Williams, Jay G.
Dr. Jay G. Williams is the Walcott-Bartlett Professor of Religious Studies and former Department Chair at Hamilton College in Clinton, New York. He also served as Director of Asian Studies. Dr Williams holds a Ph.D. from Columbia University in New York.2011 0-7734-1568-8
This work applies many different approaches to the analysis of sacred texts. The articles contained in this collection are influenced by structuralism, phenomenology, the study of self-referentiality and Zen. In many cases, Eastern thought is applied to Western texts, and vice versa.2003
Analyzes in depth the conceptual, theoretical, methodological, and ideological issues as they relate to Kwame Nkrumah’s political thought and legacy.1995 0-7734-8842-1
The book begins by asking what religious knowledge is and whether it is possible. After offering a general discussion of waht "religious" might mean and locating Western confidence in knowing in the influence of Aristotle, the book soon moves to the question, is any knowledge (i.e. sure and certain verity as opposed to debatable opinion) possible? An examination of claims to knowledge by the physical and social sciences, history, ethics, and theology leads to the conclusion that humans can never claim certainty for any of their opinions. Knowledge always exists within a context and that context always bears the marks of human construction and fallibility. We can never be objective about the universe because we are, in fact, part of it. Therefore our view of the world is always partial and misleading. The word science is a misnomer.2012 0-7734-4239-1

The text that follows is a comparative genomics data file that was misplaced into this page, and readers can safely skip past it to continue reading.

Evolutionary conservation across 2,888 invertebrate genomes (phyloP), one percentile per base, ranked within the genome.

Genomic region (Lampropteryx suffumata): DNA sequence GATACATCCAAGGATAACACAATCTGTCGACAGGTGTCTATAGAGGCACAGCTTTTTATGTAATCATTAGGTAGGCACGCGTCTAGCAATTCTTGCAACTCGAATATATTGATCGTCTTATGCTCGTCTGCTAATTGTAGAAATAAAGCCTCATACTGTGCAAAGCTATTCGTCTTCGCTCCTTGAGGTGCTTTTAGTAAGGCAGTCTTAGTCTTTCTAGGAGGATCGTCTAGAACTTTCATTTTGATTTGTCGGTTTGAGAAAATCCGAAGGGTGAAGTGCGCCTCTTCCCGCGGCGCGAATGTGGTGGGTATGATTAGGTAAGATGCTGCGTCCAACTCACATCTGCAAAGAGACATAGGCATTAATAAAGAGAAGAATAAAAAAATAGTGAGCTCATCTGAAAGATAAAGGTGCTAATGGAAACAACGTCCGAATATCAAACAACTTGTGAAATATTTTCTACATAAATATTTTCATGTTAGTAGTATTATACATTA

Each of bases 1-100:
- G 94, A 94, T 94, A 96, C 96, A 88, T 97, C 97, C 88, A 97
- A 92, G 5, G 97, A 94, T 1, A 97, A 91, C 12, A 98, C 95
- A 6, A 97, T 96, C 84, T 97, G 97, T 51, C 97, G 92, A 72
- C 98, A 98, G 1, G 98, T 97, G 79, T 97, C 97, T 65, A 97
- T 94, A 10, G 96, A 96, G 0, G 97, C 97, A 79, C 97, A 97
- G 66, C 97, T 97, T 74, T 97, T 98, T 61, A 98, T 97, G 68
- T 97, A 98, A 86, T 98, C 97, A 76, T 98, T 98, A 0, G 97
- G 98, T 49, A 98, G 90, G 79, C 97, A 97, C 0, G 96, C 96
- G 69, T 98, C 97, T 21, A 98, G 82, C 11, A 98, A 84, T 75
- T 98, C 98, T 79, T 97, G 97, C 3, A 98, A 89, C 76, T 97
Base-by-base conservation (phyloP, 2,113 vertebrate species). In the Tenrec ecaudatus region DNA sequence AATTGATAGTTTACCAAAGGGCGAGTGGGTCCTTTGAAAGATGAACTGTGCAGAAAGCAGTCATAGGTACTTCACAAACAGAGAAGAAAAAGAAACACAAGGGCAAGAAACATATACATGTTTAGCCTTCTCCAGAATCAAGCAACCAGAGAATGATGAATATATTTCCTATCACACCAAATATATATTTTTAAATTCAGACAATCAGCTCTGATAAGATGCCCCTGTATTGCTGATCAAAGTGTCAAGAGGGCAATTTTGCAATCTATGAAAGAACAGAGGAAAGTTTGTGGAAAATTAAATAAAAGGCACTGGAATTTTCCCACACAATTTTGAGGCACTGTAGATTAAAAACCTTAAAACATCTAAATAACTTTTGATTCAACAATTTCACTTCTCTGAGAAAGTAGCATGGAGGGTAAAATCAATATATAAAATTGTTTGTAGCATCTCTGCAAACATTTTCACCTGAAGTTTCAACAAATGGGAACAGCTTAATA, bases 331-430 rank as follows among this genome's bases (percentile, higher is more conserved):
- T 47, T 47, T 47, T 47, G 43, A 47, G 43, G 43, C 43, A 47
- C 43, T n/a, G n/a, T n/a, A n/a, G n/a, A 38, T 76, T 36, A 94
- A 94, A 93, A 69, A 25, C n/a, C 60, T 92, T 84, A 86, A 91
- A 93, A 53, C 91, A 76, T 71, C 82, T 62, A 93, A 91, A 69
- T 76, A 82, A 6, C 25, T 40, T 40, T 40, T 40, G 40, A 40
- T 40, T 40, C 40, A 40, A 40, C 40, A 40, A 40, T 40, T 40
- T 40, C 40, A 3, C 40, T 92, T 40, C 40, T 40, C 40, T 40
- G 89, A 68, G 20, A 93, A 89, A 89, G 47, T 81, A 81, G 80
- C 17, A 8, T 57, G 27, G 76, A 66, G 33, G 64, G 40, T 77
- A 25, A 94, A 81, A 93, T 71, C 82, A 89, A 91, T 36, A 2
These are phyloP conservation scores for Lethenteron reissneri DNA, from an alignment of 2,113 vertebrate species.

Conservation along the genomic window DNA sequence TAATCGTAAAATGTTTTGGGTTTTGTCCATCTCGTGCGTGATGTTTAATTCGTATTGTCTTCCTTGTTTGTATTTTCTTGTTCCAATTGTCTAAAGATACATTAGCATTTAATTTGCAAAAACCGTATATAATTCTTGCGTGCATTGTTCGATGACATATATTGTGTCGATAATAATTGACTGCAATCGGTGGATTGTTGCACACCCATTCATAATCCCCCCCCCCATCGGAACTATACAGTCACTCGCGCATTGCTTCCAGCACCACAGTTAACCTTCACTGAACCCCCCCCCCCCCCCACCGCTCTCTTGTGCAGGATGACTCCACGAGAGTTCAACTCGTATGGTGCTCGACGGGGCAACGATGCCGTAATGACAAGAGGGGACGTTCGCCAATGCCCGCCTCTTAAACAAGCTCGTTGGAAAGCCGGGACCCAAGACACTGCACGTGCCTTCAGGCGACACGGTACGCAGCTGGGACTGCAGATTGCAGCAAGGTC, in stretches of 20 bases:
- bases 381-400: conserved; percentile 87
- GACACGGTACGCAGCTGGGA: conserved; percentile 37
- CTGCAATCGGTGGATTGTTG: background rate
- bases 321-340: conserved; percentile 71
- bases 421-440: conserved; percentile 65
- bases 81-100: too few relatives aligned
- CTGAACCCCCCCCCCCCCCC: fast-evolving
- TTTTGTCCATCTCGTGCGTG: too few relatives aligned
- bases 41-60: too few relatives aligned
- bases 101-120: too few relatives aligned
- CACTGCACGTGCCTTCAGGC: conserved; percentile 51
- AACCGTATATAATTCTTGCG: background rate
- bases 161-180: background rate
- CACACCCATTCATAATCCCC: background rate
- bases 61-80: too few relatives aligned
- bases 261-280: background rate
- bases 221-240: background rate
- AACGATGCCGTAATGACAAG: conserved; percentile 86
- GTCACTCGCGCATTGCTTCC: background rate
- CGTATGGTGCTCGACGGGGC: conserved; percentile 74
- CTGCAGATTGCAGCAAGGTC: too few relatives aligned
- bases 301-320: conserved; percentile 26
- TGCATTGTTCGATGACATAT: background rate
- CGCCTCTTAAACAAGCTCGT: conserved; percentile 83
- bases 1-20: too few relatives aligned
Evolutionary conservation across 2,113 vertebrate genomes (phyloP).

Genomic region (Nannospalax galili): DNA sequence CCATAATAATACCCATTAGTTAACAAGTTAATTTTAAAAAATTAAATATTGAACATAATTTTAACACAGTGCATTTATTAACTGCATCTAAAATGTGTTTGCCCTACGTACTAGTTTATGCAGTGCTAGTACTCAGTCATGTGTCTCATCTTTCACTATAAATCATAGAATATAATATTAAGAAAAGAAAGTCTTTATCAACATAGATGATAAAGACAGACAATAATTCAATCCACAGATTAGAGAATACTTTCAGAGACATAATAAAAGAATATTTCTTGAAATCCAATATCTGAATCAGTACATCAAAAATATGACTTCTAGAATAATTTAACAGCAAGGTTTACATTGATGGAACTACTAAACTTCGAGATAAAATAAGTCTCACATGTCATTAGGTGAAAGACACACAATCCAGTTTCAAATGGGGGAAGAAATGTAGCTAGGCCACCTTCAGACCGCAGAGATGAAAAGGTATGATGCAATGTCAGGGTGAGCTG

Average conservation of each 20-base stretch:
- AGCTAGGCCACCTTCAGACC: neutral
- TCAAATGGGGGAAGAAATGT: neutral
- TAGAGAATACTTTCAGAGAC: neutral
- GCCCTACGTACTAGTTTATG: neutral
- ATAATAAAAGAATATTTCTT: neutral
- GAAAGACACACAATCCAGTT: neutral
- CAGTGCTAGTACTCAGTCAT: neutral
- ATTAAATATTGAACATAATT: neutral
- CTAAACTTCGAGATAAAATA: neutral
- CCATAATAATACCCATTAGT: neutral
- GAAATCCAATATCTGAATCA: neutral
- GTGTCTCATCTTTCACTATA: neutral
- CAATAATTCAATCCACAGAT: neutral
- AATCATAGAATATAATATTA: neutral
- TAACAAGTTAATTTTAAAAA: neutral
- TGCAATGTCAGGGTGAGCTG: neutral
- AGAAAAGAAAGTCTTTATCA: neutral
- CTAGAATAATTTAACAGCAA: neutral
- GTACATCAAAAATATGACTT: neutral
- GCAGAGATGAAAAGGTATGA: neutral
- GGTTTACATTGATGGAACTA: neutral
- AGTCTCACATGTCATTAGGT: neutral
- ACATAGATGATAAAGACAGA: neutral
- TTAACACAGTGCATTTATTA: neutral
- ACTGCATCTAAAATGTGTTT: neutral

America’s greatest 19th Century Cartoonist, Thomas Nast is the one chiefly responsible for our Christmas vision of a jolly, red-suited, and plump Santa Claus. But more than a playful artist, Jay G. Williams suggests that Nast is an iconographer, building within pictorial images the presence of the sacred as he popularized political and cultural symbols like Lady Columbia. Copiously illustrated, Williams presents Nash’s work in such a way as to bring together politics, religion, and culture in the images themselves. While popularizing these images, Nast also sanctified them. And in the tension between the two realms, Nast’s work lives on.